Monetary economists of nearly all persuasions are overwhelming in their condemnation of President Trump’s desire to appoint Stephen Moore and Herman Cain to vacant seats on the Board of Governors of the Federal Reserve. The full-throated case for a high-quality Board offered by Greg Mankiw—former Chief of the Council of Economic Advisers under President George W. Bush—is just one compelling example.
Rather than review President Trump’s picks, in this post we enumerate the key qualities that we believe make a person well suited to serve on the Board. Before getting to any details, we should emphasize our strongly held view that there is no simple prescription—in law or practice―for what makes a successful Federal Reserve Governor. Furthermore, no single person combines all the characteristics needed to make for a successful Board. For that, diversity in thought, preferences, frameworks, decision-making, and experience is essential.
With the benefits of diversity in mind, we highlight three common characteristics that we consider vital for anyone to be an effective Governor (or Reserve Bank President). These are: a deep respect for the Fed’s legal mandate; a clear understanding of an analytic framework that makes policy choices reasonably predictable and effective; and an open-mindedness combined with humility that tempers the application of that framework…. Read More
Over the past decade, critics of all stripes have assailed Federal Reserve monetary policy. At one end of the spectrum, some argued that the Fed’s expansionary balance sheet policy risked currency debasement and high inflation. While some of these critics sought merely to influence ongoing policy, others called for replacing the Fed altogether, and restoring the Gold Standard. And then there were those promoting oversight over monetary policy operations that would significantly curtail central bank independence.
At the other end, a different set of critics worried about outright deflation: according to monthly averages from Google Trends, since 2004, U.S. searches for deflation were twice as frequent as those for hyperinflation. Some economists called for a higher inflation target. Squarely in the second camp, officials inside the Federal Reserve System developed deflation probability trackers like this one (here is another from the Federal Reserve Bank of Atlanta).
These diverse perspectives form the backdrop to this year's report for the U.S Monetary Policy Forum (USMPF) that we co-authored with Michael Feroli, Peter Hooper and Anil Kashyap. In that paper, we document that the trend in U.S. inflation has been remarkably low and stable since the early 1990s....
The median FOMC participant forecasts that the Committee will raise the target range for the federal funds rate three times this year. That is, by the end of 2017, the range will be 1.25 to 1.50 percent. Assuming the FOMC follows through, this will be the first time in a decade that the policy rate has risen by 75 basis points in a year. It is natural to ask what sort of criticism the central bank will face and whether its independence will be threatened.
Our concerns arise from statements made by President-elect Trump during the campaign, as well as from legislative proposals made by various Republican members of Congress and from Fed criticism from those likely to influence the incoming Administration’s policies.... Read More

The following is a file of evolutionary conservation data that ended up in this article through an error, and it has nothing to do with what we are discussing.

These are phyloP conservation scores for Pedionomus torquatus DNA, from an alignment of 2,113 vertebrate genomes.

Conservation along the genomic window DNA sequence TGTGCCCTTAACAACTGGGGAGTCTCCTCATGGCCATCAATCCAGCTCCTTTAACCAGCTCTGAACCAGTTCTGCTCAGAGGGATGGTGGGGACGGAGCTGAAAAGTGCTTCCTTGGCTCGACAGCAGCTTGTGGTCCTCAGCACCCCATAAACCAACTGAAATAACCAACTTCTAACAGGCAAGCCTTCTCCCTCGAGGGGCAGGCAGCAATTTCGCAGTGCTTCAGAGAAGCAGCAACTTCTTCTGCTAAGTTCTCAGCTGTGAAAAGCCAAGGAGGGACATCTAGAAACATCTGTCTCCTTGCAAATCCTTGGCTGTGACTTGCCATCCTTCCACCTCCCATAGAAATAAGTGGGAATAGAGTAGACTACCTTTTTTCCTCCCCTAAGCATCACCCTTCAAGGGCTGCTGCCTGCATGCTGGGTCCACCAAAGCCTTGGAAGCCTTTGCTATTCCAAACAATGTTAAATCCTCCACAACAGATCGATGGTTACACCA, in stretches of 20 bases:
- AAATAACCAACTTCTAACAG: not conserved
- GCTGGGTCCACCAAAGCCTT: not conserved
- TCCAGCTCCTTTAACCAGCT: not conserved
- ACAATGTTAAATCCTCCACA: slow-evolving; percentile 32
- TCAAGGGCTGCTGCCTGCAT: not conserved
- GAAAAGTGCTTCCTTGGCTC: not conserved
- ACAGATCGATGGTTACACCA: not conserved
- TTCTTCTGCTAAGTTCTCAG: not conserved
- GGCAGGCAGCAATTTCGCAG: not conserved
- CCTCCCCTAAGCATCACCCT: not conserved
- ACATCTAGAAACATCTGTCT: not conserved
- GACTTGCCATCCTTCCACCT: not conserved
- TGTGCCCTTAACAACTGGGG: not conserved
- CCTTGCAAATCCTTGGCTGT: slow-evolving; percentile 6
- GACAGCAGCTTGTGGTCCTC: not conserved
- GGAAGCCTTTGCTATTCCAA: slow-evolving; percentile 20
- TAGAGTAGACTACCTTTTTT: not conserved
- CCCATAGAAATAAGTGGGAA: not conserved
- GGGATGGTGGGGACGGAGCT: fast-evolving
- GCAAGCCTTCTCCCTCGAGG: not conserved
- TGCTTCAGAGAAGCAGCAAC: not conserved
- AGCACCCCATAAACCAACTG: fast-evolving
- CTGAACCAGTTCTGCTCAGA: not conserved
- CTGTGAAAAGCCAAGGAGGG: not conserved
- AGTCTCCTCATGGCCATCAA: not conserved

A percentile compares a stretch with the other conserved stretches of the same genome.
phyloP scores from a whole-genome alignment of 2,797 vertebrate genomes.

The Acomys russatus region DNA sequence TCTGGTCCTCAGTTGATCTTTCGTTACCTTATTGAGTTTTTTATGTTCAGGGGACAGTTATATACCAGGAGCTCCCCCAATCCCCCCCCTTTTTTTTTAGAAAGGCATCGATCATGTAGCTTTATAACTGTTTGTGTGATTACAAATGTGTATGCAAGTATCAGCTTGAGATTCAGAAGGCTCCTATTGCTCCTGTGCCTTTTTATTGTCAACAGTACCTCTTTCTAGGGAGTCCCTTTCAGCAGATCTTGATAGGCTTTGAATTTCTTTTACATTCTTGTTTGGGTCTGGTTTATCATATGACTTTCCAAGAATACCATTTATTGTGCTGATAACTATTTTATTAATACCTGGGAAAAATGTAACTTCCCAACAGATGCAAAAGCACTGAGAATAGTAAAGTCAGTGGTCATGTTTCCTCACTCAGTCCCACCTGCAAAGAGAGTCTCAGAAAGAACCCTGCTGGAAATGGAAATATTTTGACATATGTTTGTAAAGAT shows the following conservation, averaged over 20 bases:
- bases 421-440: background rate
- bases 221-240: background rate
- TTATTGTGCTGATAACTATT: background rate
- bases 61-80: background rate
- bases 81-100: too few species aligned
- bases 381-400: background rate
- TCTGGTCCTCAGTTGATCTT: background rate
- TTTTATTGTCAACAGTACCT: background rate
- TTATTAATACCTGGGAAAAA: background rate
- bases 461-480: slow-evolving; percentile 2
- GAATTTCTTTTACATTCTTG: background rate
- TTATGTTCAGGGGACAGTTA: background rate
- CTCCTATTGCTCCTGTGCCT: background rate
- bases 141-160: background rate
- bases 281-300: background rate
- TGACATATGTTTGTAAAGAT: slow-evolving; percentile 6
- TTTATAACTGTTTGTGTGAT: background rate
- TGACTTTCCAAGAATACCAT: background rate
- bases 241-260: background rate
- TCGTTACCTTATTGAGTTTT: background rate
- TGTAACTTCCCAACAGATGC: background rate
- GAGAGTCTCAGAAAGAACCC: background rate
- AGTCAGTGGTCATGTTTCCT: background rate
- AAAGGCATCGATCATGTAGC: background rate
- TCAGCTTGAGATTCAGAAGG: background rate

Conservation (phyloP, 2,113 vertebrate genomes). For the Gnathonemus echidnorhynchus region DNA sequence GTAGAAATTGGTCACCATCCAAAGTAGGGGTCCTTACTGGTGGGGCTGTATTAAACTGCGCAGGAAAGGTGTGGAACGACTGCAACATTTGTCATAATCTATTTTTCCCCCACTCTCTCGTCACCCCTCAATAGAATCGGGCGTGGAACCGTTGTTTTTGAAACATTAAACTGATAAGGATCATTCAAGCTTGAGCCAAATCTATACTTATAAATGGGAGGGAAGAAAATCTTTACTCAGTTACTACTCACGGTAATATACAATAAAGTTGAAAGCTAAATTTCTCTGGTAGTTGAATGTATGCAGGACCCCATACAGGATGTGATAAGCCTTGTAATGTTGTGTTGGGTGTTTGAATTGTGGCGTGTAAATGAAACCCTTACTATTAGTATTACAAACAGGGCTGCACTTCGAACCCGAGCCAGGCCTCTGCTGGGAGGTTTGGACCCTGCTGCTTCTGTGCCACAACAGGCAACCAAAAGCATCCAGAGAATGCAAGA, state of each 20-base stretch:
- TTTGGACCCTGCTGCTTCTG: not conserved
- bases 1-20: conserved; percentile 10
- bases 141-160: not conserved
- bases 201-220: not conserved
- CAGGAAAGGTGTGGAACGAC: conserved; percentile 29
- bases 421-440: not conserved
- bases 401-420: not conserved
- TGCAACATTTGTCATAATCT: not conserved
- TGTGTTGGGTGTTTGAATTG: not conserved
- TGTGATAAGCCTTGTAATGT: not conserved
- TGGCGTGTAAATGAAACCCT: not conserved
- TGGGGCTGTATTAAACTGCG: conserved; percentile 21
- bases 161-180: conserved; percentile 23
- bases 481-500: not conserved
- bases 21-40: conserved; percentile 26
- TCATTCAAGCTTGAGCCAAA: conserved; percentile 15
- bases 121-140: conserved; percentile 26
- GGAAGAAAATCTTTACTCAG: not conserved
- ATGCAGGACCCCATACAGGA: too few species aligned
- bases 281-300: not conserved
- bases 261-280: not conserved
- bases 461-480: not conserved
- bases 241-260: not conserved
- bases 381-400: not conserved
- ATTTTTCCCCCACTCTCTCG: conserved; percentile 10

The extraordinary monetary easing engineered by central banks in the aftermath of the 2007-09 financial crisis has fueled criticism of discretionary policy that has taken two forms. The first calls for the Federal Reserve to develop a policy rule and to assess policy relative to a specified reference rule. The second aims for a return to the gold standard (see here and here) to promote price and financial stability. We wrote about policy rules recently. In this post, we explain why a restoration of the gold standard is a profoundly bad idea.
Let’s start with the key conceptual issues. In his 2012 lecture Origins and Mission of the Federal Reserve, then-Federal Reserve Board Chair Ben Bernanke identifies four fundamental problems with the gold standard:... Read More
Why is it proving so difficult to raise inflation? For generations after World War II, this was not something that worried economists. Yet, today, even as central banks lower policy rates close to zero (or below) and expand their balance sheets beyond what anyone previously imagined possible (see chart), inflation remains stubbornly below target in most of the advanced world.
Nowhere is this problem more profound than in Japan, where mild deflation was the norm for nearly two decades and where inflation still remains well shy of the Bank of Japan’s 2% target. Even as monetary policymakers expanded the central bank’s balance sheet by nearly one-third of GDP and nudged its policy rate slightly below zero, consumer price inflation (as measured by our preferred trend measure, the 10% trimmed mean) has slipped from 0.9% to 0.1% over the two years to July 2016... Read More
China is the world’s largest trader and (on a purchasing power parity basis) is about to surpass the United States as the world’s largest economy. China already accounts for about 10% of global trade in goods and services, and over 15% of global economic activity.
So, as China takes its place as the biggest economy on the globe, will its currency, the renminbi (RMB), become the most widely used international currency as well? Will the RMB supplant the U.S. dollar as the leading reserve currency held by central bankers and others, or as the safe-haven currency in financial crises? Read More